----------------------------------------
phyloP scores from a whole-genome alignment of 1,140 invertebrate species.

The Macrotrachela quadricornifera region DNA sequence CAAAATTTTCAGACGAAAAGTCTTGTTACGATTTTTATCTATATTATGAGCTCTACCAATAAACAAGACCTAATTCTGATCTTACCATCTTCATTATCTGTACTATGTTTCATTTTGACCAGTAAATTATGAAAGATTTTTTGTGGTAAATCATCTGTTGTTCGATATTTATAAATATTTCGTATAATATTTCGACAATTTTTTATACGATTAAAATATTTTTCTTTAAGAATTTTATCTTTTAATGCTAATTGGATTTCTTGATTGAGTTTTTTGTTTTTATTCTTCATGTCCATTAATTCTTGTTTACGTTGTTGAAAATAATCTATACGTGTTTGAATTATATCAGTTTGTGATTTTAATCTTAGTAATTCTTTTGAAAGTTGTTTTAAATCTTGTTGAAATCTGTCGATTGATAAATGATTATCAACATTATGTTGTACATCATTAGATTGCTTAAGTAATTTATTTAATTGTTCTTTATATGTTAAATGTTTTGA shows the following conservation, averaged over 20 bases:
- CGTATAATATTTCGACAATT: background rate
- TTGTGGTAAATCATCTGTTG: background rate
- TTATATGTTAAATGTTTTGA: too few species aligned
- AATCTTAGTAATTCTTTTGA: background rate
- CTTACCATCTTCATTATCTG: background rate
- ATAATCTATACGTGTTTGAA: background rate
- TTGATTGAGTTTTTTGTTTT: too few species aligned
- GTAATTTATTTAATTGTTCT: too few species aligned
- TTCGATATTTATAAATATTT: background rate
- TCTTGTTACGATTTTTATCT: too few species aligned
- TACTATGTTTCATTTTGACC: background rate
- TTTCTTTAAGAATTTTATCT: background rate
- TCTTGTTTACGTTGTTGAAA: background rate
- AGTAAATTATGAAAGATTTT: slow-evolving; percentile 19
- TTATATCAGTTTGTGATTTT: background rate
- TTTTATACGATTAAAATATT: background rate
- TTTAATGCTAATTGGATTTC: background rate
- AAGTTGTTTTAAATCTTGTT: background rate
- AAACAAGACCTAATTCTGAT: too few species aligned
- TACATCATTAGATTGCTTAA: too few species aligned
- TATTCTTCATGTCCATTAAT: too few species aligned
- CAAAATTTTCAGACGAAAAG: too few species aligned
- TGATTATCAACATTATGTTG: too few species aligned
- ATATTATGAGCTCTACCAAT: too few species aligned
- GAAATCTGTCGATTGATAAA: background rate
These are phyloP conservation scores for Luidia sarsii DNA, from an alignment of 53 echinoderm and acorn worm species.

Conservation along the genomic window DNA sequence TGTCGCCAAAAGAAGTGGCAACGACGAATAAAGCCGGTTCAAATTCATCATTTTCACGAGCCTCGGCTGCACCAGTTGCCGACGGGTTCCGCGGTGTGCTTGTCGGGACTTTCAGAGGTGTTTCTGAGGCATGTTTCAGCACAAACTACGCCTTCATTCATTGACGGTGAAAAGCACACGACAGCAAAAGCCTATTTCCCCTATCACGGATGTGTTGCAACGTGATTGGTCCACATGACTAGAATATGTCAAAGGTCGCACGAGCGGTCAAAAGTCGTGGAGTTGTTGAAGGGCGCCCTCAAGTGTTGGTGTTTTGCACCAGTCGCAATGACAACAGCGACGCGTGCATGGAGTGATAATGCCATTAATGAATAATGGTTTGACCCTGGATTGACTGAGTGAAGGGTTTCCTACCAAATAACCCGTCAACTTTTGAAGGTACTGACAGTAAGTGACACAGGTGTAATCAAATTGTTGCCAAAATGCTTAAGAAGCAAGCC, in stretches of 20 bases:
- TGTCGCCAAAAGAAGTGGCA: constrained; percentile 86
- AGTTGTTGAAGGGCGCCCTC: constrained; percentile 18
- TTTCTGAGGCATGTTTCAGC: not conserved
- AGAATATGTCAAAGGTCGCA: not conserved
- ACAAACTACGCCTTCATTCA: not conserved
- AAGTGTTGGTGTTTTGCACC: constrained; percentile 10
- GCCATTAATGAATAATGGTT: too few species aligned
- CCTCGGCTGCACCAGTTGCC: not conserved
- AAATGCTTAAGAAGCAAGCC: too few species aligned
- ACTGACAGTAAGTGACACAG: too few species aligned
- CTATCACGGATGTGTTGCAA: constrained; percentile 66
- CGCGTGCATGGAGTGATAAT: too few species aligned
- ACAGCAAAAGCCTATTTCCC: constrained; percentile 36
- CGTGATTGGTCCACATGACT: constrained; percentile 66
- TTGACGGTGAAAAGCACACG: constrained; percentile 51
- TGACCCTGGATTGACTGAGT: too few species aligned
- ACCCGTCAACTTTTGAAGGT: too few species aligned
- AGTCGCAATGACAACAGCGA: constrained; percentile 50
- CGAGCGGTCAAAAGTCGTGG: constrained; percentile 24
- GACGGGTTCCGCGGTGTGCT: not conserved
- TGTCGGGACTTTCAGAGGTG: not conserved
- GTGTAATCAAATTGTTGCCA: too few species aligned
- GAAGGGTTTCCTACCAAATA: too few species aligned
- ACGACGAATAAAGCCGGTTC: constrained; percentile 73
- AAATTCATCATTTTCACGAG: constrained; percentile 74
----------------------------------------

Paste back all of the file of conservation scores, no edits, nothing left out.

phyloP scores from a whole-genome alignment of 1,140 invertebrate species.

The Macrotrachela quadricornifera region DNA sequence CAAAATTTTCAGACGAAAAGTCTTGTTACGATTTTTATCTATATTATGAGCTCTACCAATAAACAAGACCTAATTCTGATCTTACCATCTTCATTATCTGTACTATGTTTCATTTTGACCAGTAAATTATGAAAGATTTTTTGTGGTAAATCATCTGTTGTTCGATATTTATAAATATTTCGTATAATATTTCGACAATTTTTTATACGATTAAAATATTTTTCTTTAAGAATTTTATCTTTTAATGCTAATTGGATTTCTTGATTGAGTTTTTTGTTTTTATTCTTCATGTCCATTAATTCTTGTTTACGTTGTTGAAAATAATCTATACGTGTTTGAATTATATCAGTTTGTGATTTTAATCTTAGTAATTCTTTTGAAAGTTGTTTTAAATCTTGTTGAAATCTGTCGATTGATAAATGATTATCAACATTATGTTGTACATCATTAGATTGCTTAAGTAATTTATTTAATTGTTCTTTATATGTTAAATGTTTTGA shows the following conservation, averaged over 20 bases:
- CGTATAATATTTCGACAATT: background rate
- TTGTGGTAAATCATCTGTTG: background rate
- TTATATGTTAAATGTTTTGA: too few species aligned
- AATCTTAGTAATTCTTTTGA: background rate
- CTTACCATCTTCATTATCTG: background rate
- ATAATCTATACGTGTTTGAA: background rate
- TTGATTGAGTTTTTTGTTTT: too few species aligned
- GTAATTTATTTAATTGTTCT: too few species aligned
- TTCGATATTTATAAATATTT: background rate
- TCTTGTTACGATTTTTATCT: too few species aligned
- TACTATGTTTCATTTTGACC: background rate
- TTTCTTTAAGAATTTTATCT: background rate
- TCTTGTTTACGTTGTTGAAA: background rate
- AGTAAATTATGAAAGATTTT: slow-evolving; percentile 19
- TTATATCAGTTTGTGATTTT: background rate
- TTTTATACGATTAAAATATT: background rate
- TTTAATGCTAATTGGATTTC: background rate
- AAGTTGTTTTAAATCTTGTT: background rate
- AAACAAGACCTAATTCTGAT: too few species aligned
- TACATCATTAGATTGCTTAA: too few species aligned
- TATTCTTCATGTCCATTAAT: too few species aligned
- CAAAATTTTCAGACGAAAAG: too few species aligned
- TGATTATCAACATTATGTTG: too few species aligned
- ATATTATGAGCTCTACCAAT: too few species aligned
- GAAATCTGTCGATTGATAAA: background rate
These are phyloP conservation scores for Luidia sarsii DNA, from an alignment of 53 echinoderm and acorn worm species.

Conservation along the genomic window DNA sequence TGTCGCCAAAAGAAGTGGCAACGACGAATAAAGCCGGTTCAAATTCATCATTTTCACGAGCCTCGGCTGCACCAGTTGCCGACGGGTTCCGCGGTGTGCTTGTCGGGACTTTCAGAGGTGTTTCTGAGGCATGTTTCAGCACAAACTACGCCTTCATTCATTGACGGTGAAAAGCACACGACAGCAAAAGCCTATTTCCCCTATCACGGATGTGTTGCAACGTGATTGGTCCACATGACTAGAATATGTCAAAGGTCGCACGAGCGGTCAAAAGTCGTGGAGTTGTTGAAGGGCGCCCTCAAGTGTTGGTGTTTTGCACCAGTCGCAATGACAACAGCGACGCGTGCATGGAGTGATAATGCCATTAATGAATAATGGTTTGACCCTGGATTGACTGAGTGAAGGGTTTCCTACCAAATAACCCGTCAACTTTTGAAGGTACTGACAGTAAGTGACACAGGTGTAATCAAATTGTTGCCAAAATGCTTAAGAAGCAAGCC, in stretches of 20 bases:
- TGTCGCCAAAAGAAGTGGCA: constrained; percentile 86
- AGTTGTTGAAGGGCGCCCTC: constrained; percentile 18
- TTTCTGAGGCATGTTTCAGC: not conserved
- AGAATATGTCAAAGGTCGCA: not conserved
- ACAAACTACGCCTTCATTCA: not conserved
- AAGTGTTGGTGTTTTGCACC: constrained; percentile 10
- GCCATTAATGAATAATGGTT: too few species aligned
- CCTCGGCTGCACCAGTTGCC: not conserved
- AAATGCTTAAGAAGCAAGCC: too few species aligned
- ACTGACAGTAAGTGACACAG: too few species aligned
- CTATCACGGATGTGTTGCAA: constrained; percentile 66
- CGCGTGCATGGAGTGATAAT: too few species aligned
- ACAGCAAAAGCCTATTTCCC: constrained; percentile 36
- CGTGATTGGTCCACATGACT: constrained; percentile 66
- TTGACGGTGAAAAGCACACG: constrained; percentile 51
- TGACCCTGGATTGACTGAGT: too few species aligned
- ACCCGTCAACTTTTGAAGGT: too few species aligned
- AGTCGCAATGACAACAGCGA: constrained; percentile 50
- CGAGCGGTCAAAAGTCGTGG: constrained; percentile 24
- GACGGGTTCCGCGGTGTGCT: not conserved
- TGTCGGGACTTTCAGAGGTG: not conserved
- GTGTAATCAAATTGTTGCCA: too few species aligned
- GAAGGGTTTCCTACCAAATA: too few species aligned
- ACGACGAATAAAGCCGGTTC: constrained; percentile 73
- AAATTCATCATTTTCACGAG: constrained; percentile 74